Claudia Goldin, who is the Nobel Prize winning economist

PiProfessor of Economics at Harvard, Claudia Goldin has devoted her career to studying the economics of labor and women, analyzing how trends have changed over the course of a century

There is also Claudia Goldin among its winners Nobel Prizesawarded in the week of October 2 to 9: the American economist is one of four women awarded this year along with Hungarian biochemist Katalin Karikò (Nobel Medicine for her discoveries in vaccines against Covid-19), French physicist Anne L ‘Huillier (Nobel Prize in Physics with Pierre Agostini, Ferenc Krausz) and the Iranian activist Narges Mohammadi (Peace Nobel).

Goldin, Professor of Economics atHarvard University, was honored by the Royal Swedish Academy of Sciences for her studies on the gender gap. Born on January 27, 1946, she became a leading figure in the field of economics thanks to her research in the field of labor economics and women’s economics. In fact, his studies are focused on gender inequality in wages and employment opportunities, and on the history of women’s employment in the United States. One of his best-known works is precisely about “gender pay gap‘, the now well-known gender pay gap, and looked at how this gap has narrowed over time and how women’s education and career decisions have influenced this trend.

The reasons for the Nobel Prize

The Royal Swedish Academy of Sciences, in the reasons for the Nobel Prize, wanted to underline the fundamental contribution of the economist “improving our understanding of women’s labor market performance”, and her discovery of the “key drivers of gender differences in the labor market”.

“Women are is largely underrepresented in the global labor market and, when they work, they earn less than men – the Academy emphasizes again – Claudia Goldin has explored the archives and collected data for more than 200 years from the United States, showing how and why gender differences in earnings and employment rates change over time.” Through her work, Goldin showed how female labor force participation did not trend upward throughout the study, but instead shaped a U-shaped curveresult of structural change and the evolution of social norms regarding women’s responsibilities for home and family.

“During the 20th century, women’s educational attainment rose steadily and in most high-income countries it is now significantly higher than that of men – they continue from the Royal Swedish Academy – Goldin showed that access to the contraceptive pill played an important role in accelerating this revolutionary change, offering new career planning opportunities.”

A moment from the awards ceremony
A moment from the awards ceremony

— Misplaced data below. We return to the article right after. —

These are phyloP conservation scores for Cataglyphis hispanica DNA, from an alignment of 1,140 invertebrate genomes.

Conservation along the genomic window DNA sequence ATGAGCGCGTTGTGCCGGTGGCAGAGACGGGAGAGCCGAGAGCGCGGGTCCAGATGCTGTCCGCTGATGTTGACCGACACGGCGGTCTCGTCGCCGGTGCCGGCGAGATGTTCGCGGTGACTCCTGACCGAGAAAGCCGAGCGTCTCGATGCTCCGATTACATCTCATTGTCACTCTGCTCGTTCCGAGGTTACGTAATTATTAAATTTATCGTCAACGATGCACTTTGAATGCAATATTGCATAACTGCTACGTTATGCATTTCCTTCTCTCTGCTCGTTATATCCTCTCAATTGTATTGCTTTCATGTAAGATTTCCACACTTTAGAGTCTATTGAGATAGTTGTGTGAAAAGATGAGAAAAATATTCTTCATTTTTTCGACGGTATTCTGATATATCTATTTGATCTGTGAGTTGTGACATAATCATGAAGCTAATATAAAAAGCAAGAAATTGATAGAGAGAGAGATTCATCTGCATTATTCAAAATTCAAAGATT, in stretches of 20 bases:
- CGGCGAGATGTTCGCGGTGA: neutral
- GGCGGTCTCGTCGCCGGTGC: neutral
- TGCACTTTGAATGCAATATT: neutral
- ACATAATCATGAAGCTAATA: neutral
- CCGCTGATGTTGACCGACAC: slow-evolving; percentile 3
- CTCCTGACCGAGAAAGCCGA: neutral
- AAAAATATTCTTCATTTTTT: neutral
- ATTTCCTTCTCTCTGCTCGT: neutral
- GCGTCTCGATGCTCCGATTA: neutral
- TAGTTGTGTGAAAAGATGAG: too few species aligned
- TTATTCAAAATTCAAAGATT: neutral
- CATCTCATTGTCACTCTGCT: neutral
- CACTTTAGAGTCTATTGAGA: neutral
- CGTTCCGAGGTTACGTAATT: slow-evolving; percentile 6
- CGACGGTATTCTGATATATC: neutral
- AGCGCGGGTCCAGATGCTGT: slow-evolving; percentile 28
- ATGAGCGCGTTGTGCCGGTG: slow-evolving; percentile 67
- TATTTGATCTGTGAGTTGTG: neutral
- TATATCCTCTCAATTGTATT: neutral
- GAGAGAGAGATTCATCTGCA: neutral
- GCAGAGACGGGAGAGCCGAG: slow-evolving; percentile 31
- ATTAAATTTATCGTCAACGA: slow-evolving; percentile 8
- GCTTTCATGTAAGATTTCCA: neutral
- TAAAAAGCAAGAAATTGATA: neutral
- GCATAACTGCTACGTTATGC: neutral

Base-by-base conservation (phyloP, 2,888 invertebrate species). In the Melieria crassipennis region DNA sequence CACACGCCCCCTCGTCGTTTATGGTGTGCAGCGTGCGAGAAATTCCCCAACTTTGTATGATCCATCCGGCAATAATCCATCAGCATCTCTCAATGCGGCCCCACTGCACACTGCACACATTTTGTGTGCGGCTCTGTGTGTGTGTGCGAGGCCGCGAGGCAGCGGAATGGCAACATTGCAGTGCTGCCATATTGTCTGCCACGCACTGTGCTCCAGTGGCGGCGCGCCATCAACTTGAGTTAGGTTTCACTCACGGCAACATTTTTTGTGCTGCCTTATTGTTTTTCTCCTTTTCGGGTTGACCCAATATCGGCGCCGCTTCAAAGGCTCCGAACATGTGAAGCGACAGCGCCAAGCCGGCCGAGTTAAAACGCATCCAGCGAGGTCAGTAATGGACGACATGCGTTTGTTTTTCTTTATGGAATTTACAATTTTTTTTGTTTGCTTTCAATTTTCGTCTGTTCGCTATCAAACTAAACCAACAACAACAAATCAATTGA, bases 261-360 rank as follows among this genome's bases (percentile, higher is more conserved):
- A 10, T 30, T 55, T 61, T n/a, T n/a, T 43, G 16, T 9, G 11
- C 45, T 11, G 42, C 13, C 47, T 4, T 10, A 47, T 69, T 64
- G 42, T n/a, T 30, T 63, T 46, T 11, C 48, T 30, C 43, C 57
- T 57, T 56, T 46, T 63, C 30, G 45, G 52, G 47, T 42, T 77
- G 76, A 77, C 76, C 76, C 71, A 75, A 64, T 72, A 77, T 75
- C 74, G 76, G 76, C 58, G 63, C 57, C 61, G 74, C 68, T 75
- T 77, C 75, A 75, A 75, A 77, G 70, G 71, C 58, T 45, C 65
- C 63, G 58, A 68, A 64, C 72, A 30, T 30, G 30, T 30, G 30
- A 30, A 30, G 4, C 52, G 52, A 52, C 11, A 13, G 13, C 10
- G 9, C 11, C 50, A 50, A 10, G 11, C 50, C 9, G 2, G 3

Goldin’s career grew up in the Bronx and went to Harvard

Goldin is co-director of the National Bureau of Economic Research’s Gender in the Economy Study Group and was director of the NBER’s “Growth of the American Economy” program from 1989 to 2017. Born in New York, raised in the Bronx, and as a child her dream was to become an archaeologist. He eventually decided to study economics and after graduating from Cornell entered the University of Chicago’s PhD program in Economics. After graduation, he taught at the University of Wisconsin-Madison, Princeton University, and the University of Pennsylvania, before joining the Harvard University Economics Department in 1990.

The economist was president of the American Economic Association in 2013/2014 and president of the Economic History Association in 1999/2000. He is a member of numerous organizations, including the American Academy of Political and Social Sciences, the Society of Labor Economists, the Econometric Society, and the American Academy of Arts and Sciences. It is also part of the National Academy of Sciences.

The treatise on how to reconcile career and family

Among her many publications, the book “Career and Family” (Princeton University Press), published in 2021, stands out: “A century ago, it was a given that a woman with a degree had to choose between career and family. Today we have more women with degrees than ever before, and more and more women want to have careers and families, but challenges persist at work and at home – Goldin underlines in the volume – This book describes how generations of women responded to the problem of combining work and family as the twentieth century saw a sea change in gender equality, revealing why real equality for dual-career couples remains frustratingly out of reach. Anti-discrimination laws and impartial administrators, while valuable, are not enough. We need to make fundamental changes to the way we work and how we value care if we are to achieve gender equality and couple equality.’

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